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There are many fears in modern life, but few are as universal as dental dread. Fear of the dental chair is as widespread as it is dangerous, yet it is rarely recognized as a threat to human health.

The fact that dental health and overall health are closely linked has been demonstrated again and again. If you are avoiding the dentist because you are afraid, it is important to overcome that phobia and take care of your body.

Here are seven ways to overcome your fear of the dentist.

1. Educate yourself.

Dental fear often springs from incomplete or old information, and simple education can go a long way. Pain control has evolved and improved markedly in recent years, and you will find that your biggest fears are totally unfounded.

2. Choose a caring dentist.

The dentist you choose can soothe your existing fears – or make them stronger. More than any medical professional, finding a great dentist is very important to conquering your fear.

3. Use meditation and visualization techniques.

Relaxation can soothe nearly any fear, including fear of the dentist. As your appointment approaches, work on relaxation, meditation and visualization – whatever works for you.

4. Bring a friend.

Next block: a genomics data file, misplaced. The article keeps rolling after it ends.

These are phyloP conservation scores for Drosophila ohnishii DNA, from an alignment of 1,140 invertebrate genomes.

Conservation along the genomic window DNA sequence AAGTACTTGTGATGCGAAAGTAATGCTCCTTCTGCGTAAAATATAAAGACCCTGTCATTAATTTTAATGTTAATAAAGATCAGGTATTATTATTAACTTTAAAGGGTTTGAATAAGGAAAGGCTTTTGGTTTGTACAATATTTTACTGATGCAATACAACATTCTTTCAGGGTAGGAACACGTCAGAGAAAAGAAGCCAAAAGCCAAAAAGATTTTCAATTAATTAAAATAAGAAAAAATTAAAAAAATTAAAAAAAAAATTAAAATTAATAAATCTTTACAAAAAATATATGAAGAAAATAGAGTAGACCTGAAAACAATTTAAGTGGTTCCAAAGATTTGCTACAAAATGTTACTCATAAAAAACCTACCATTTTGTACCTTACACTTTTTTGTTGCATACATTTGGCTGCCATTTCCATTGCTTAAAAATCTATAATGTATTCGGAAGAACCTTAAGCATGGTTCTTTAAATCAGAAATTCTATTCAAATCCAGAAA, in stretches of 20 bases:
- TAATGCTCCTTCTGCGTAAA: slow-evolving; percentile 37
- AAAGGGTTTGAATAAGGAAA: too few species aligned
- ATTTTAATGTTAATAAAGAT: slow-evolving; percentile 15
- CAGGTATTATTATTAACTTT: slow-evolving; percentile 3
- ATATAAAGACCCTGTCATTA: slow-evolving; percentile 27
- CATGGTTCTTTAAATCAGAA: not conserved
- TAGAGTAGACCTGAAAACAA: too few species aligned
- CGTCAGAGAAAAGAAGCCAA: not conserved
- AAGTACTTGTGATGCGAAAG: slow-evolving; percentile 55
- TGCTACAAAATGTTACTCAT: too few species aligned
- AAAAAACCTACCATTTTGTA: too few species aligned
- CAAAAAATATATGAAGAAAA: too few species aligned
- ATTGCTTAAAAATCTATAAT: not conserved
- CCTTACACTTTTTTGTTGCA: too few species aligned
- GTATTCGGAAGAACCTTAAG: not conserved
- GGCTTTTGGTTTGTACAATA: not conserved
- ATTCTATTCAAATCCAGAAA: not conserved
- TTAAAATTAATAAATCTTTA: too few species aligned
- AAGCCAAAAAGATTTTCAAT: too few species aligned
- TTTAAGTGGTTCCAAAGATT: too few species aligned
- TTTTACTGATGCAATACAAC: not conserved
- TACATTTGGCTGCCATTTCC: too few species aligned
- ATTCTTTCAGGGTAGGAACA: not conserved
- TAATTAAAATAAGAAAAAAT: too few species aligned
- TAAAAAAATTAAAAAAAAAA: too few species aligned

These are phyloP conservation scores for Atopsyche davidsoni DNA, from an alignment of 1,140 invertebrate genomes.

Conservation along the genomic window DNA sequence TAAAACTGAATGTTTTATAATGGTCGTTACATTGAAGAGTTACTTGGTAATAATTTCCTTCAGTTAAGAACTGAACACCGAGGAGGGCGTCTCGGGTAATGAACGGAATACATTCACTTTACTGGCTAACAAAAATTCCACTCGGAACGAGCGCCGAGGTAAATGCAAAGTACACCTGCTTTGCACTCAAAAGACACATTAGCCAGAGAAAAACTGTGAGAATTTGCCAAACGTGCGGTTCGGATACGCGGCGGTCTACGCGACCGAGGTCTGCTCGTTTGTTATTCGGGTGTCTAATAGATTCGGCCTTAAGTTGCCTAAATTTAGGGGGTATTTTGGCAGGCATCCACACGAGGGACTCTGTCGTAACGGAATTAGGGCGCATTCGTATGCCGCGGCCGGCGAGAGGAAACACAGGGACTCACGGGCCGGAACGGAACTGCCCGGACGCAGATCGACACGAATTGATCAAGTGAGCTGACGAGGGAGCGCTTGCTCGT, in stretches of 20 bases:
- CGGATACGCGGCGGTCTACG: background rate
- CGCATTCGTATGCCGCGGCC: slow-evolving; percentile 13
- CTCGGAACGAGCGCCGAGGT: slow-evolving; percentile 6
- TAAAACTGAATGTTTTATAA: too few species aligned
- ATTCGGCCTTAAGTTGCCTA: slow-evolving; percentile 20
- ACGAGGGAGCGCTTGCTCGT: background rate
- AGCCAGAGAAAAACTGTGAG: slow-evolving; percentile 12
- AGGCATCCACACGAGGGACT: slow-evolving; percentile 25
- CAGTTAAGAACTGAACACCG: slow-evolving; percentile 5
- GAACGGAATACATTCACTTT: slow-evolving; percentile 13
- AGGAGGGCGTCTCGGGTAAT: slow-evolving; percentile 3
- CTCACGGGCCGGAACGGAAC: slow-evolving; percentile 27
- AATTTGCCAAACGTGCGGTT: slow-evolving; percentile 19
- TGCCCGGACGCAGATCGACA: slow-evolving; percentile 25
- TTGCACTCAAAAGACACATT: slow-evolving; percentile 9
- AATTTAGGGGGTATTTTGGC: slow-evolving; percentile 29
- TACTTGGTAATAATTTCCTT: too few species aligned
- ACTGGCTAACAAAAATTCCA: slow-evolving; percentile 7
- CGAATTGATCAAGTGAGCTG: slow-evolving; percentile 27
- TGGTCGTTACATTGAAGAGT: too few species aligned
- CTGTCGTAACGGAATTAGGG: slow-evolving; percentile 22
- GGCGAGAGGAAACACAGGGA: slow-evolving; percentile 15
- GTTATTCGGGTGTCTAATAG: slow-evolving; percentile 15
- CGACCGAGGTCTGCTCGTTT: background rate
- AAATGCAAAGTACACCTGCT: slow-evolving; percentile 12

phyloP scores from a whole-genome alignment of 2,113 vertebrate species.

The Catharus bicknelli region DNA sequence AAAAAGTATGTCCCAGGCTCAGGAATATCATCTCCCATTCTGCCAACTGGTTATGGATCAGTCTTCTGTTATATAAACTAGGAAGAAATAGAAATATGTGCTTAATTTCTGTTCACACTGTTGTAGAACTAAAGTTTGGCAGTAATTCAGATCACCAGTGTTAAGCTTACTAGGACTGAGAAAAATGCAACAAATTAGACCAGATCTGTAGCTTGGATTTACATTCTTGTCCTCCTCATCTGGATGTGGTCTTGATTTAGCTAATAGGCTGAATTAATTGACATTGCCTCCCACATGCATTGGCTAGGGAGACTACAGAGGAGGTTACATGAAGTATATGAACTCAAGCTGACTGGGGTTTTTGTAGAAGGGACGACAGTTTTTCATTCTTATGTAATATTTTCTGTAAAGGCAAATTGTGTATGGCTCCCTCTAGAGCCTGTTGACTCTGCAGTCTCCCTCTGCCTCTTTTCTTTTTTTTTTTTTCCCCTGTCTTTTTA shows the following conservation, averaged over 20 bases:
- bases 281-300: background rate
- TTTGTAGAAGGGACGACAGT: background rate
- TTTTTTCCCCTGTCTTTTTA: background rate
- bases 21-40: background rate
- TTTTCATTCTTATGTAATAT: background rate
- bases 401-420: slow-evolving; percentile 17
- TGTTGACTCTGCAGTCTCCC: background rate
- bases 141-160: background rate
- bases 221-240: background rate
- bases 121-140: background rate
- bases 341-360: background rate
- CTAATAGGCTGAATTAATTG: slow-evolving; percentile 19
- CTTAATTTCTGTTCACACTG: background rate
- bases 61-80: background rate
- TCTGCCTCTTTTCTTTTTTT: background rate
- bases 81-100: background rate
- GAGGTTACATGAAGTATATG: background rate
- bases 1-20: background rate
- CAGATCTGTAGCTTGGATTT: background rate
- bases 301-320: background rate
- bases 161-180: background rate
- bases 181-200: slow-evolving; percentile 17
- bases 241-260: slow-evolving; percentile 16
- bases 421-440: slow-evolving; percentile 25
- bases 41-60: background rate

Having emotional support is vital for overcoming your fear, so ask a friend to accompany you on your first dental visit. Choose someone who does not share your fear – you can lean on this person (or animal) for strength and emotional support.

5. Ask about sedation.

If you are still feeling anxious about your upcoming dental appointment, ask about sedation. This type of dentistry has been growing in popularity, and light sedation can help you cope with any remaining fears.

6. Be proactive about pain relief.

While pain control techniques have improved, you may encounter some discomfort during or after your dental procedure. Do not be afraid to ask about pain medications and other pain control techniques.

7. Talk about your fear.

Dentists know more about dental phobias than anyone, so be honest about how you are feeling and any trepidation you may have. A good dentist will walk you through those fears and help you feel more relaxed before any work begins.

The only thing we have to fear is…

Few people look forward to spending time in the dentist chair, but you do not have to dread the experience.

Avoiding dental care is a terrible option, since poor oral hygiene can harm your overall health and put you at serious risk. So instead of cancelling your next dental appointment, use the seven coping strategies above to relax – you will feel better, and so will your teeth.

Contributed by B.E. Conrad
Edited by Clifford S. Yurman

 


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